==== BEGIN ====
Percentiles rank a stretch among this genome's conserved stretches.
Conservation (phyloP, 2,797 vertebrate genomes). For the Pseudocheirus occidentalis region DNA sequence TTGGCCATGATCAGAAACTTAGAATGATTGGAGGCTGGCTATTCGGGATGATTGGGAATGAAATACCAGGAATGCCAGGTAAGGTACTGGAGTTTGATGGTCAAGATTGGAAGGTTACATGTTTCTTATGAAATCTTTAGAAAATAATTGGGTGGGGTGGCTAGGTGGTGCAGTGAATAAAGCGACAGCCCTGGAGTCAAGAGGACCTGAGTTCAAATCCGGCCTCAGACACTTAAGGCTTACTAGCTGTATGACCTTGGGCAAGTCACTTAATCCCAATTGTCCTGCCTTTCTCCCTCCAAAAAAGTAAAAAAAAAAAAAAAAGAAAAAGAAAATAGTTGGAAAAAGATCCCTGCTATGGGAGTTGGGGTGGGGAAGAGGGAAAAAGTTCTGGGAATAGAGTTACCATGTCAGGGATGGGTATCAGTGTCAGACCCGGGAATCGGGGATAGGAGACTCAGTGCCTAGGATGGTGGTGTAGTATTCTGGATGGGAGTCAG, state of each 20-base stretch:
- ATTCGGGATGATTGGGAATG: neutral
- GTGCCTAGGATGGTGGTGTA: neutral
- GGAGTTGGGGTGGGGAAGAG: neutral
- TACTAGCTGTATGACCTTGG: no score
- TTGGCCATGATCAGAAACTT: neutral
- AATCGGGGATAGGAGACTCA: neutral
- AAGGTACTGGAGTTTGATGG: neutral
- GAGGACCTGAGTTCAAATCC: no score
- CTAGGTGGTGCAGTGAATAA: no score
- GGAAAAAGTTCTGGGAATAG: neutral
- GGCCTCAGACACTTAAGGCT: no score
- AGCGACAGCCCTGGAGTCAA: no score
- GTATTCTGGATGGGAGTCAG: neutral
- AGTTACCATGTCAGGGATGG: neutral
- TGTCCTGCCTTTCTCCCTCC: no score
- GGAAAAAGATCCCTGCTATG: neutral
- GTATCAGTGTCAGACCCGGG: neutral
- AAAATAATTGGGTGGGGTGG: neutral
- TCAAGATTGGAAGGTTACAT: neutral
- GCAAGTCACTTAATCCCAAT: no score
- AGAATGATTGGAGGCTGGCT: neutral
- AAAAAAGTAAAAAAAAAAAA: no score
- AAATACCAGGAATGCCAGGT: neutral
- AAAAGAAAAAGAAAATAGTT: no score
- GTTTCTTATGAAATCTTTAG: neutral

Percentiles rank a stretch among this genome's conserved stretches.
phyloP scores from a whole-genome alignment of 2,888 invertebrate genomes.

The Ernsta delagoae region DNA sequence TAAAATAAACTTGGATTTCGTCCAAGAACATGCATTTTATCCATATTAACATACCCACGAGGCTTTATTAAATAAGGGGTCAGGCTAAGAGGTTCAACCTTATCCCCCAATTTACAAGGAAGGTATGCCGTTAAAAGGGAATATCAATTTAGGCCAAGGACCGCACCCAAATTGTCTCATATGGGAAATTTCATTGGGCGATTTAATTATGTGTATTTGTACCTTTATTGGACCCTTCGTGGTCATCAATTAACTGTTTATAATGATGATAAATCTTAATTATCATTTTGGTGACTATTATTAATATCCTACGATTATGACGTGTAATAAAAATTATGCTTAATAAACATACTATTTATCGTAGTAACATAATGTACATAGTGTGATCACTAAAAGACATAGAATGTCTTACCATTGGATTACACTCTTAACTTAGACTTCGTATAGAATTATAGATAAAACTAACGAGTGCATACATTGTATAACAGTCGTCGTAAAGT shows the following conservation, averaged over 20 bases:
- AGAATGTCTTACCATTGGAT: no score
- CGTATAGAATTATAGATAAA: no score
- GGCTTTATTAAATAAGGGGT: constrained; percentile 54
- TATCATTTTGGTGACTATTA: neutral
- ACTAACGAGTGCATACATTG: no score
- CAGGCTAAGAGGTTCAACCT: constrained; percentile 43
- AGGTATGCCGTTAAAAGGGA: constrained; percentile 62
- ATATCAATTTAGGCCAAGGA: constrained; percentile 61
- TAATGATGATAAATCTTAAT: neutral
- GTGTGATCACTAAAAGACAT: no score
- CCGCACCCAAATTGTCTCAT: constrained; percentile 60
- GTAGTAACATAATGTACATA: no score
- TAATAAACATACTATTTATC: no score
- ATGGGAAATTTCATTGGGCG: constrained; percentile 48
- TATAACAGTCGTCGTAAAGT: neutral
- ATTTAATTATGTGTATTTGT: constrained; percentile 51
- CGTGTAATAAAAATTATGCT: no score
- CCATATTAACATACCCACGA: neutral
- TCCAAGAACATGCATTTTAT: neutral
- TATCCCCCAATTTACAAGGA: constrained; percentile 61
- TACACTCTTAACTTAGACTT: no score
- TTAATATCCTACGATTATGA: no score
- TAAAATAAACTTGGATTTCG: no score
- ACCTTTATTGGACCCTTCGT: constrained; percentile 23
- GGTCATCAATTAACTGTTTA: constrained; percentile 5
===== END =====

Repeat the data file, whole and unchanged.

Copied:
Percentiles rank a stretch among this genome's conserved stretches.
Conservation (phyloP, 2,797 vertebrate genomes). For the Pseudocheirus occidentalis region DNA sequence TTGGCCATGATCAGAAACTTAGAATGATTGGAGGCTGGCTATTCGGGATGATTGGGAATGAAATACCAGGAATGCCAGGTAAGGTACTGGAGTTTGATGGTCAAGATTGGAAGGTTACATGTTTCTTATGAAATCTTTAGAAAATAATTGGGTGGGGTGGCTAGGTGGTGCAGTGAATAAAGCGACAGCCCTGGAGTCAAGAGGACCTGAGTTCAAATCCGGCCTCAGACACTTAAGGCTTACTAGCTGTATGACCTTGGGCAAGTCACTTAATCCCAATTGTCCTGCCTTTCTCCCTCCAAAAAAGTAAAAAAAAAAAAAAAAGAAAAAGAAAATAGTTGGAAAAAGATCCCTGCTATGGGAGTTGGGGTGGGGAAGAGGGAAAAAGTTCTGGGAATAGAGTTACCATGTCAGGGATGGGTATCAGTGTCAGACCCGGGAATCGGGGATAGGAGACTCAGTGCCTAGGATGGTGGTGTAGTATTCTGGATGGGAGTCAG, state of each 20-base stretch:
- ATTCGGGATGATTGGGAATG: neutral
- GTGCCTAGGATGGTGGTGTA: neutral
- GGAGTTGGGGTGGGGAAGAG: neutral
- TACTAGCTGTATGACCTTGG: no score
- TTGGCCATGATCAGAAACTT: neutral
- AATCGGGGATAGGAGACTCA: neutral
- AAGGTACTGGAGTTTGATGG: neutral
- GAGGACCTGAGTTCAAATCC: no score
- CTAGGTGGTGCAGTGAATAA: no score
- GGAAAAAGTTCTGGGAATAG: neutral
- GGCCTCAGACACTTAAGGCT: no score
- AGCGACAGCCCTGGAGTCAA: no score
- GTATTCTGGATGGGAGTCAG: neutral
- AGTTACCATGTCAGGGATGG: neutral
- TGTCCTGCCTTTCTCCCTCC: no score
- GGAAAAAGATCCCTGCTATG: neutral
- GTATCAGTGTCAGACCCGGG: neutral
- AAAATAATTGGGTGGGGTGG: neutral
- TCAAGATTGGAAGGTTACAT: neutral
- GCAAGTCACTTAATCCCAAT: no score
- AGAATGATTGGAGGCTGGCT: neutral
- AAAAAAGTAAAAAAAAAAAA: no score
- AAATACCAGGAATGCCAGGT: neutral
- AAAAGAAAAAGAAAATAGTT: no score
- GTTTCTTATGAAATCTTTAG: neutral

Percentiles rank a stretch among this genome's conserved stretches.
phyloP scores from a whole-genome alignment of 2,888 invertebrate genomes.

The Ernsta delagoae region DNA sequence TAAAATAAACTTGGATTTCGTCCAAGAACATGCATTTTATCCATATTAACATACCCACGAGGCTTTATTAAATAAGGGGTCAGGCTAAGAGGTTCAACCTTATCCCCCAATTTACAAGGAAGGTATGCCGTTAAAAGGGAATATCAATTTAGGCCAAGGACCGCACCCAAATTGTCTCATATGGGAAATTTCATTGGGCGATTTAATTATGTGTATTTGTACCTTTATTGGACCCTTCGTGGTCATCAATTAACTGTTTATAATGATGATAAATCTTAATTATCATTTTGGTGACTATTATTAATATCCTACGATTATGACGTGTAATAAAAATTATGCTTAATAAACATACTATTTATCGTAGTAACATAATGTACATAGTGTGATCACTAAAAGACATAGAATGTCTTACCATTGGATTACACTCTTAACTTAGACTTCGTATAGAATTATAGATAAAACTAACGAGTGCATACATTGTATAACAGTCGTCGTAAAGT shows the following conservation, averaged over 20 bases:
- AGAATGTCTTACCATTGGAT: no score
- CGTATAGAATTATAGATAAA: no score
- GGCTTTATTAAATAAGGGGT: constrained; percentile 54
- TATCATTTTGGTGACTATTA: neutral
- ACTAACGAGTGCATACATTG: no score
- CAGGCTAAGAGGTTCAACCT: constrained; percentile 43
- AGGTATGCCGTTAAAAGGGA: constrained; percentile 62
- ATATCAATTTAGGCCAAGGA: constrained; percentile 61
- TAATGATGATAAATCTTAAT: neutral
- GTGTGATCACTAAAAGACAT: no score
- CCGCACCCAAATTGTCTCAT: constrained; percentile 60
- GTAGTAACATAATGTACATA: no score
- TAATAAACATACTATTTATC: no score
- ATGGGAAATTTCATTGGGCG: constrained; percentile 48
- TATAACAGTCGTCGTAAAGT: neutral
- ATTTAATTATGTGTATTTGT: constrained; percentile 51
- CGTGTAATAAAAATTATGCT: no score
- CCATATTAACATACCCACGA: neutral
- TCCAAGAACATGCATTTTAT: neutral
- TATCCCCCAATTTACAAGGA: constrained; percentile 61
- TACACTCTTAACTTAGACTT: no score
- TTAATATCCTACGATTATGA: no score
- TAAAATAAACTTGGATTTCG: no score
- ACCTTTATTGGACCCTTCGT: constrained; percentile 23
- GGTCATCAATTAACTGTTTA: constrained; percentile 5